Confused about P-values in two tailed hypothesis testing using Binomial Distributions,

For a two tailed test, if we did it via critical regions we would test both the lower and upper tail with half of the significance level

When using P values, how come we do not check both tails? For example, if my hypothesis was with a test statistic 5 of :

$H_0 : p = 0.3 \\ H_1 : p \ne 0.3 $

Why do we not test for $P(X\leq 5)$ and $P(X\geq5)$ to obtain two p-values

Sorry if I've got the wrong idea in my head, not really understanding two tailed at the moment. Thank you


A $p$ value is supposed to be the probability, if the null hypothesis is correct, of seeing the observed value or a more extreme value. A two-tailed $p$ value takes this into account by considering both low and high values as extreme, and so will generally be larger than a one-tailed $p$ value; so instead of two $p$ values you get a single value taking both notions of extreme into account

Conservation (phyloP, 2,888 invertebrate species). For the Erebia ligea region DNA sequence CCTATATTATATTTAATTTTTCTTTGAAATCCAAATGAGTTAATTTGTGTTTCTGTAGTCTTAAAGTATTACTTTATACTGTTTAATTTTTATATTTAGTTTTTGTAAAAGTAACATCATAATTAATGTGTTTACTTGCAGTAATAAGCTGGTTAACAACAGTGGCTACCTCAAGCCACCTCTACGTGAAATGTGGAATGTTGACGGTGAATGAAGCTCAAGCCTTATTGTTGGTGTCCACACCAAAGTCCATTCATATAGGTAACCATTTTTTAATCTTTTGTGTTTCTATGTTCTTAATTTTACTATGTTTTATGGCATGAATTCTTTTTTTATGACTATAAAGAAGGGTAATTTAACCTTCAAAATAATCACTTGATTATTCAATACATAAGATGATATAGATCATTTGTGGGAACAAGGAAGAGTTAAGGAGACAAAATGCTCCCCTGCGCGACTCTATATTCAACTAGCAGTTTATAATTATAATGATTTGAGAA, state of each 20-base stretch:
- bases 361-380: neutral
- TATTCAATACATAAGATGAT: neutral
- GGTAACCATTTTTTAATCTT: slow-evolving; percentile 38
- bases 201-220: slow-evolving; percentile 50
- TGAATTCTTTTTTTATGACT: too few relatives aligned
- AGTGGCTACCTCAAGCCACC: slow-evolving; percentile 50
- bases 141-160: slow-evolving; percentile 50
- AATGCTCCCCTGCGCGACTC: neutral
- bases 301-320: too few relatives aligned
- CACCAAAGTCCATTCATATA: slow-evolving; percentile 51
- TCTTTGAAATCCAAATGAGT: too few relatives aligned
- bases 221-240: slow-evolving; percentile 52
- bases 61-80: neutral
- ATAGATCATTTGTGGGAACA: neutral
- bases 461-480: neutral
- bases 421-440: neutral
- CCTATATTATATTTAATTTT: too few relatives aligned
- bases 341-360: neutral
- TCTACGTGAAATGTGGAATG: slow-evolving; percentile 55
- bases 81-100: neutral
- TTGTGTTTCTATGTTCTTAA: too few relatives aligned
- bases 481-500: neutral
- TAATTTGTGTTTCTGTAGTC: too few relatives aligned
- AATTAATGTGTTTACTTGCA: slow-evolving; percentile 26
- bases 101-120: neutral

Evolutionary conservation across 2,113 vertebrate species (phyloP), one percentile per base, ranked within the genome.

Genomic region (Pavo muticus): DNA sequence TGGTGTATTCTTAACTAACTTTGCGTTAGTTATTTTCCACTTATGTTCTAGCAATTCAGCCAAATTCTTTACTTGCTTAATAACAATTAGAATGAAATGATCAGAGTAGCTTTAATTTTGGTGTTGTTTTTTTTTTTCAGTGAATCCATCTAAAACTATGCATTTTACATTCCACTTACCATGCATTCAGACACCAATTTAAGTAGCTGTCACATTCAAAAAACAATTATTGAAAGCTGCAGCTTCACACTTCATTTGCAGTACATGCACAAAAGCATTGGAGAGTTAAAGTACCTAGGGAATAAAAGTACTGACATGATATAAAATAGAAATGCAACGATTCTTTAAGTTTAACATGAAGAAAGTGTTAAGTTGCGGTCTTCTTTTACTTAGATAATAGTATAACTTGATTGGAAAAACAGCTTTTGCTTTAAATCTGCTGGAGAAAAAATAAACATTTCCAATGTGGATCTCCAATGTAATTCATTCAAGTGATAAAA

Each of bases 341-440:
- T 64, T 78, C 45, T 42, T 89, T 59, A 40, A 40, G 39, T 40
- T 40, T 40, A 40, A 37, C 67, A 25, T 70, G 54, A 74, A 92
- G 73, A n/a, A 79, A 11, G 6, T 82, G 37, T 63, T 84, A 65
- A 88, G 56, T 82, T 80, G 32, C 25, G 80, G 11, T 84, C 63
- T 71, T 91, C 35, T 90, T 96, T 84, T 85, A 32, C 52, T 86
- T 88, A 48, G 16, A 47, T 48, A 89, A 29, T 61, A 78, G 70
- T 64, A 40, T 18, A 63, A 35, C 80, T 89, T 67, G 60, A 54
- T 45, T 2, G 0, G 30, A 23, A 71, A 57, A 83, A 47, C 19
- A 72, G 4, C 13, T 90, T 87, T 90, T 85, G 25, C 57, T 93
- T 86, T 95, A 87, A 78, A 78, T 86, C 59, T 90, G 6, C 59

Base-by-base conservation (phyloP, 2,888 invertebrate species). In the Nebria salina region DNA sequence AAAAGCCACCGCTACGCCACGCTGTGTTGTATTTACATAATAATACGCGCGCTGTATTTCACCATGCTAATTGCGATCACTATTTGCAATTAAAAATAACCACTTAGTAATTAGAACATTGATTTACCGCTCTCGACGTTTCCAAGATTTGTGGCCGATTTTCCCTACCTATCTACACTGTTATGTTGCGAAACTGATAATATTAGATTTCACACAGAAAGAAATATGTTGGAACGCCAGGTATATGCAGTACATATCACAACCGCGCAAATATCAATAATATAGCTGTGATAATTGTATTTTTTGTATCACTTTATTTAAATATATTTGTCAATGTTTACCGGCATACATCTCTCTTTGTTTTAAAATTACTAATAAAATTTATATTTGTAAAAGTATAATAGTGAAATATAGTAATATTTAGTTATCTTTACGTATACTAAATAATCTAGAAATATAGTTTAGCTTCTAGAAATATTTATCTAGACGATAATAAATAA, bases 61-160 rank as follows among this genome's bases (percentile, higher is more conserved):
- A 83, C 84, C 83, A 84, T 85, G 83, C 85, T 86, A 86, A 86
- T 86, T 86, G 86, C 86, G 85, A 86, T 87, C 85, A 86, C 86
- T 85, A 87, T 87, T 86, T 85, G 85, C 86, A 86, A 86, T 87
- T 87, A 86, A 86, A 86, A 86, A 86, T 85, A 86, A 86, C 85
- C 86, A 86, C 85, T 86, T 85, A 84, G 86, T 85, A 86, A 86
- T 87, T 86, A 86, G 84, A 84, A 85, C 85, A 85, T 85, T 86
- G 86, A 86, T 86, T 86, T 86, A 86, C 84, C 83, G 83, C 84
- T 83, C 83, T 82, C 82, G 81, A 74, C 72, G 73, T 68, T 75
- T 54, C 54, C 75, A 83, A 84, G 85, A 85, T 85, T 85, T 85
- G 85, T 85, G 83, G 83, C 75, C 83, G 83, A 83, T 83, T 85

Let's adapting your example of a binomial random variable with null hypothesis $H_0: p=0.3$ and alternative hypothesis $H_a: p \not = 0.3$, and you take $n=10$ attempts observing $x=5$ successes.

  • Clearly any observation greater than $5$ should be considered more extreme than $5$ given $H_0$. And $\mathbb P(X \ge 5 \mid H_0) \approx 0.1502683$

  • But an observation of $1$ or $0$ might also be considered as extreme or more extreme than $5$. And $\mathbb P(X \le 1 \mid H_0) \approx 0.1493083$

  • So for a two-tailed $p$ value you could add these together to give about $0.2995767$ for an observation of $5$

Some people and programs instead simple double the first figure to get about $0.3005367$; either way, this particular example does not look significant

  • $\begingroup$ I see, so its a simple as doubling the initial figure! The method we learnt is via critical regions, so was a little confused. Thank you $\endgroup$
    – Ahm
    May 22 '19 at 6:58

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